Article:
The purpose of Ordinance Cards is to assist in the performance of the ordinances in the Temples. Once the ordinances are completed, the cards serve no other function since the record of the ordinances is kept automatically by the New FamilySearch program. In any event, whether the completed cards are kept or not is of little consequence. It is the issue of hoarding printed cards where the ordinance work has not been done that is the problem.

Now, I am a collector. I have been collecting things since I was a small child. I have collections of stamps, coins, books, records, sea shells, and quite a few other things. How is a collector different than a hoarder? There is a very fine line, but I think the difference is partly in the identity of the items collected. Hoarders cannot differentiate between useful, valuable items and junk. Collectors are looking for specific unique items with some intrinsic value. Here lies the difference between name hoarders and genealogists. Genealogists value each name, not just as a name, but as a gateway to individual's lives. Accumulating names has no real value and for the most part, the names accumulated by hoarders are equivalent to the used fast food cartons and crushed cans of the house hoarders.

I recognize that there is no way to address this problem with the hoarders themselves. But perhaps, if you or someone you know has this tendency, you might, through love and kindness, help them to overcome this challenging problem. 


  1. Hoarders are people that haven't been seen by the neighbors for a while and the rescuers find their mummified body crushed under enormous piles of junk.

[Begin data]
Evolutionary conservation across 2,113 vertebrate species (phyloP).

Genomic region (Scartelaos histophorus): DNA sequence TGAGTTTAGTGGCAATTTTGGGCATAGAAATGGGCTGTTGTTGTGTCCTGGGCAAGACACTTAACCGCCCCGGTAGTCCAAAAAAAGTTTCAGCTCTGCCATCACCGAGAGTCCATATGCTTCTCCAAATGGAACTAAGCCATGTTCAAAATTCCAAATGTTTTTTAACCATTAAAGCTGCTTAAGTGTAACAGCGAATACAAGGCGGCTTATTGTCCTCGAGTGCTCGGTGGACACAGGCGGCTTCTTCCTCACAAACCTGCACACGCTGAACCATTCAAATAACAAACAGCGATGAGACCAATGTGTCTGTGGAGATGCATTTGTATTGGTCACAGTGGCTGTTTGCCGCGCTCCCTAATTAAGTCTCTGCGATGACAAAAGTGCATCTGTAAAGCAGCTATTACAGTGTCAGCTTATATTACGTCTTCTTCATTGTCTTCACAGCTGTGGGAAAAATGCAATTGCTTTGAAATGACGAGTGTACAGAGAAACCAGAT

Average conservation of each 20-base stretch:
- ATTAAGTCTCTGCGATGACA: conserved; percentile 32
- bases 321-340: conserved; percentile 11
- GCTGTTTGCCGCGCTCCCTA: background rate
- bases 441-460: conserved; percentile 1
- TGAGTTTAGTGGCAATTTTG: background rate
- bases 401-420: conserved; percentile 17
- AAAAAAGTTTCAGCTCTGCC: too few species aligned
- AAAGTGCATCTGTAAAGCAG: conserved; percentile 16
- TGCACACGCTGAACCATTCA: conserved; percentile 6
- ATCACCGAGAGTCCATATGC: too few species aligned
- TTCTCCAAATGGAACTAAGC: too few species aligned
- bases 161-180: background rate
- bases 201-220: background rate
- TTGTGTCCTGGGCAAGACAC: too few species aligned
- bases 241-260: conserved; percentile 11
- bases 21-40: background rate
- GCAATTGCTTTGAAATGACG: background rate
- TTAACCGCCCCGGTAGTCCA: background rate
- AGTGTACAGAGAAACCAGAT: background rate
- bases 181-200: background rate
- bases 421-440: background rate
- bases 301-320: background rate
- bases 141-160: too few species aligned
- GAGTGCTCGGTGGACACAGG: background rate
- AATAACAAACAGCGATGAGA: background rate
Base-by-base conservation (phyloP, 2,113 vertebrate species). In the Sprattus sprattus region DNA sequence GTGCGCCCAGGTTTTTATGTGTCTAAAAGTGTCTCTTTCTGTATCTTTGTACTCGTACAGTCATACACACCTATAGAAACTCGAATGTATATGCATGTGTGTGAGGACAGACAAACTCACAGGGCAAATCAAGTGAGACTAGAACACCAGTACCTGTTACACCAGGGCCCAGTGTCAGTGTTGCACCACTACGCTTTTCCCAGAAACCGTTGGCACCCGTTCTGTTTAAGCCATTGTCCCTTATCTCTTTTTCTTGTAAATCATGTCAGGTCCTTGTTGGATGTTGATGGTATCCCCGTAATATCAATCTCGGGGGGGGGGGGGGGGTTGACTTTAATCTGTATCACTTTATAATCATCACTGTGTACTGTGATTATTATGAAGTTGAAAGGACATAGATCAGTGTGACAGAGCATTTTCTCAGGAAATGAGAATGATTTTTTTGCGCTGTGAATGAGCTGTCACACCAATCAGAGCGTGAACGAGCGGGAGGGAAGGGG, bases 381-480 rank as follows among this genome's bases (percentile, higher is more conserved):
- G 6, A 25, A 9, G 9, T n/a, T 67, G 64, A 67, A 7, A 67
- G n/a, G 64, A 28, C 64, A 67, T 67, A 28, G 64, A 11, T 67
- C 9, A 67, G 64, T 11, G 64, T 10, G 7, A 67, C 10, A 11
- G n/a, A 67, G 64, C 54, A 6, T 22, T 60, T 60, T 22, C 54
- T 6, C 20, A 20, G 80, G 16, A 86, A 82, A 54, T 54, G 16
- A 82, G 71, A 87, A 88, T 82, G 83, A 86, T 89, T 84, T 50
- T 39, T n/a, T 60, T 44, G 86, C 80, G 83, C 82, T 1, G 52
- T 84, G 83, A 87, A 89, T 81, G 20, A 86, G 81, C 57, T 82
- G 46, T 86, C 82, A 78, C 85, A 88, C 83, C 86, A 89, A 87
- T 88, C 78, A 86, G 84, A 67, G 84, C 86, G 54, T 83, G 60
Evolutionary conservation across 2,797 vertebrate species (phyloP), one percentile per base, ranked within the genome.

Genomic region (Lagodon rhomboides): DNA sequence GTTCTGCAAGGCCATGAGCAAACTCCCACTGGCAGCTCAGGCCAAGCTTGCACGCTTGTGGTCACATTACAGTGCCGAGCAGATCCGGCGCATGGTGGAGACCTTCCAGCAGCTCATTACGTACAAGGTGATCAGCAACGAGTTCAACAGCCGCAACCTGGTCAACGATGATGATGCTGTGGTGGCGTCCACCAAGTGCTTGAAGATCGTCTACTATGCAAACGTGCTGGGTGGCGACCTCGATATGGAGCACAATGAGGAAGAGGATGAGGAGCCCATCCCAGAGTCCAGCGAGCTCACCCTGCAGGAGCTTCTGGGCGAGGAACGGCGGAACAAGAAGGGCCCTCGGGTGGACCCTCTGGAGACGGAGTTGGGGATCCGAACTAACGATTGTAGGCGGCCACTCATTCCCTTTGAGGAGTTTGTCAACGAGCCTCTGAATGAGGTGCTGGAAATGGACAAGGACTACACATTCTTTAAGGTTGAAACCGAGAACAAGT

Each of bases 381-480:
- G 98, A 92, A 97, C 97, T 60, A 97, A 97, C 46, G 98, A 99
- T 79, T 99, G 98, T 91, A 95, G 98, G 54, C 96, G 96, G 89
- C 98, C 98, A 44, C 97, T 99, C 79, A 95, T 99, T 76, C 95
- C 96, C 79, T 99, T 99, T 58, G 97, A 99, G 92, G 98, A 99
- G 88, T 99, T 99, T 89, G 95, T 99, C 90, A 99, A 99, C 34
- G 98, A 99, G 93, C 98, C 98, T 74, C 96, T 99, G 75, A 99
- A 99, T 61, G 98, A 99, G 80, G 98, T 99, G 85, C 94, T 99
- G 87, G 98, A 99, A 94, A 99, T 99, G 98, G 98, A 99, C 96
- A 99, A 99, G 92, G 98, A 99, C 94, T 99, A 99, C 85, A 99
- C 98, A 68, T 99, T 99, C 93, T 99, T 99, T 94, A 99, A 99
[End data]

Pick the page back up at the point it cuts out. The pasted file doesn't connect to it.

2. As a non-LDS member I can't easily relate to "name-collecting" but sure can agree on wondering about the fine line between genealogical collecting and hoarding. In my waning years I'm trying to deconstruct my physical files with an eye toward 1) preserving that which will be of interest to my kids/grandkids in the future and 2) what I will need to keep should, between now and "then," I find a majorly-enticing clue and need to reference my collected (hoarded?)research papers for a possible great discovery!

    It's an all-but-impossible task. Yes, everything I have discovered is somewhere on the internet, but not all the clues, old letters, p/c'd lists, etc. that I can't bear to part with. I want to have everything in fine order, in interesting format, when I exit this world. I especially do not want to think of my kids coming into my office with a dumpster and downloading the contents of my file cabinet while uploading a "farewell and good riddance" toast of champagne, which is likely to happen if I don't get it right.

    There is a truth that says shortly after throwing anything away you will need it. I'm not dead yet, and though I'm trying to winnow my files while I can still think straight, it is a really hard decision to make: "Keep?" or "Toss?"

    The writer knows his or her words are like natural-born offspring - and it is so hard to even get rid of the superfluous ones. The genealogist is faced with much the same thing - these papers are my family members and which can I safely dispose of?

    For me the secret is a plan, a plan that must be worked just like a diet if it is to be effective. I devise each year's plan, and then do it. This year I'm taking the physical files pertaining to the Davis family and with an eye toward major condensing, hopefully evaluating realistically how that file will appeal to future family eyes and yet still be of help to me now if the brick wall suddenly develops a crack.

    I've got the next family lined up when the Davis' are done. This should keep me busy for a few years! I don't think I'm a hoarder, but....

  3. I keep the ordinance cards as a backup. As an example, I found three or four names on my new FamilySearch list waiting for ordinances already received years earlier. I was able to find the ordinance cards, scan them, send them into FamilySearch support and have the ordinances recorded properly. However, I have since scanned all my cards so I don't have to keep the hundreds of cards stored physically.